It is common wisdom that stress can momentarily elevate your blood-pressure. In fact, many scientists believe that our highly stressed modern way of life is one of the underlying causes of high blood-pressure (hypertension).
Risks increase over the long term
According to the Mayo Clinic on High Blood Pressure, "The effects of acute stress are usually only temporary. However, if you experience stress regularly, the increases in blood-pressure that it produces over time damage your arteries, heart, brain, kidneys and eyes -- just as with persistent high blood-pressure. This cumulative effect of stress often goes unrecognized until it manifests itself as a serious health problem."
[Mayoclinic.com: Stress and High Blood Pressure: What's the connection?]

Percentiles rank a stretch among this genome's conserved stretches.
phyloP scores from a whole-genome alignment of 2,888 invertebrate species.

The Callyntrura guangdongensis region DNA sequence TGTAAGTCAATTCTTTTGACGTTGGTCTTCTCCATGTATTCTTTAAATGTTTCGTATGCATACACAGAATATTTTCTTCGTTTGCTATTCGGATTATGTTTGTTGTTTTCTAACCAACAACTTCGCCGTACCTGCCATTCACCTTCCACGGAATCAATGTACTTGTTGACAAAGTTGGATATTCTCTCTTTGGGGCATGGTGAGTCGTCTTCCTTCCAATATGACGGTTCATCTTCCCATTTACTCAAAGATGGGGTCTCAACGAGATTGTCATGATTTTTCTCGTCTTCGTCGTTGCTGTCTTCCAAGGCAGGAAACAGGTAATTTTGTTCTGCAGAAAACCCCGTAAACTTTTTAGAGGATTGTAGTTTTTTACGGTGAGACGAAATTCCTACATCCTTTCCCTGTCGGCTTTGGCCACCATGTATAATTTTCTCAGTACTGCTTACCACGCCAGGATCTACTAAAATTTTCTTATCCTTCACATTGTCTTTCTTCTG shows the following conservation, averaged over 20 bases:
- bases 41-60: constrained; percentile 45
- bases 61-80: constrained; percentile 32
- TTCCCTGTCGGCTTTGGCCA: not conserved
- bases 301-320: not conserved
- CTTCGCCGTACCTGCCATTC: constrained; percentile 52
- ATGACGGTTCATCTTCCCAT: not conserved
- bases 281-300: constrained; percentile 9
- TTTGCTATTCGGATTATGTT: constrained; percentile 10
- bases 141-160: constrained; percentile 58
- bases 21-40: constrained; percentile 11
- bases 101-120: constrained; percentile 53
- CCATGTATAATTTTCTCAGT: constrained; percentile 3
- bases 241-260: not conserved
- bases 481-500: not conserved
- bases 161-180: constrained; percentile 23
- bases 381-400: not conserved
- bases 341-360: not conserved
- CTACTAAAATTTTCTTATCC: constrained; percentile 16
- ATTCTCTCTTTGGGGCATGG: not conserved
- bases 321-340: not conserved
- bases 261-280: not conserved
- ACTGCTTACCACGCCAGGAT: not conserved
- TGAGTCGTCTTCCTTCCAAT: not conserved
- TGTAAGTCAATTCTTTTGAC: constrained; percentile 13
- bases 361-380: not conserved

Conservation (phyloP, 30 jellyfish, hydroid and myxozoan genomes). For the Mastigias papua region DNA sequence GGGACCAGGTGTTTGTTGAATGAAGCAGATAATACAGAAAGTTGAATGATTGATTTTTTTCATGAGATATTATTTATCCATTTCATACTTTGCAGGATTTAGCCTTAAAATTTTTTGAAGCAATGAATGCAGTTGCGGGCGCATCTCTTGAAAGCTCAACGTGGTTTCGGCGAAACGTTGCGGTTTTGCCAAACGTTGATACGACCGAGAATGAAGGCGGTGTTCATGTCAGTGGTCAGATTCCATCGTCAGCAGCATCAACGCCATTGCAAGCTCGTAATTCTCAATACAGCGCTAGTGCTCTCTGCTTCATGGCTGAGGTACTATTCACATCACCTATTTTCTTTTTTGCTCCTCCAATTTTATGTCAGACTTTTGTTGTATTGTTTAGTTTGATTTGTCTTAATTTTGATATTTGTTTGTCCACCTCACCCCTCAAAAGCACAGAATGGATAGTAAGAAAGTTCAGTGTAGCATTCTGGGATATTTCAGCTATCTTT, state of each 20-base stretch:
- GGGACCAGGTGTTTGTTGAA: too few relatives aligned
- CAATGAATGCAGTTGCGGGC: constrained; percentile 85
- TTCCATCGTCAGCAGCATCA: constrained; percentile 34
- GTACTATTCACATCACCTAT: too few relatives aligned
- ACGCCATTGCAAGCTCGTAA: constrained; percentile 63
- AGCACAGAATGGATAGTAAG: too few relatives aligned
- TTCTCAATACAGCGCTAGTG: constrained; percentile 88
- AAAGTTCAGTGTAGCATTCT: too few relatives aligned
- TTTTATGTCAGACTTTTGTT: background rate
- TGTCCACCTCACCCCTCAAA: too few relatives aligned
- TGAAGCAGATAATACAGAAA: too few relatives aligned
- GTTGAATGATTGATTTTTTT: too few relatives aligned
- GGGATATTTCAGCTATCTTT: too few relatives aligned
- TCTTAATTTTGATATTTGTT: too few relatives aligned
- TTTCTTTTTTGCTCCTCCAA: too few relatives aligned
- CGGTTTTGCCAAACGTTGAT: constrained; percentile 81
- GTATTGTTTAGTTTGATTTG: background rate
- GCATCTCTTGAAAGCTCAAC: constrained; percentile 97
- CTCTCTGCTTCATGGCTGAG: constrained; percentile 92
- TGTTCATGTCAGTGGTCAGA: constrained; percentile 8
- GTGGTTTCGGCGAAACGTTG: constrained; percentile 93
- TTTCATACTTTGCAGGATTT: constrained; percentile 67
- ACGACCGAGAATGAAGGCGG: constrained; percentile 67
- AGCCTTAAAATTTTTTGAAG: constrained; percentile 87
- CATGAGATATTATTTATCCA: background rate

So what can be done about it?
To reduce stress, relaxation is always recommended, however in most cases it is impractical.
Here are some suggestions you can try instead: If you are about to embark on a stressful situation (i.e. phone call, walking into the boss's office), take a few deep breaths and exhale slowly. While this simple breathing maneuver will not provide a sustained reduction, it can certainly reduce the temporary BP elevation, which is important in itself.
Practicing meditation, yoga and other techniques which incorporate slow breathing exercises enable better coping with stressful events and in some cases even lower blood-pressure.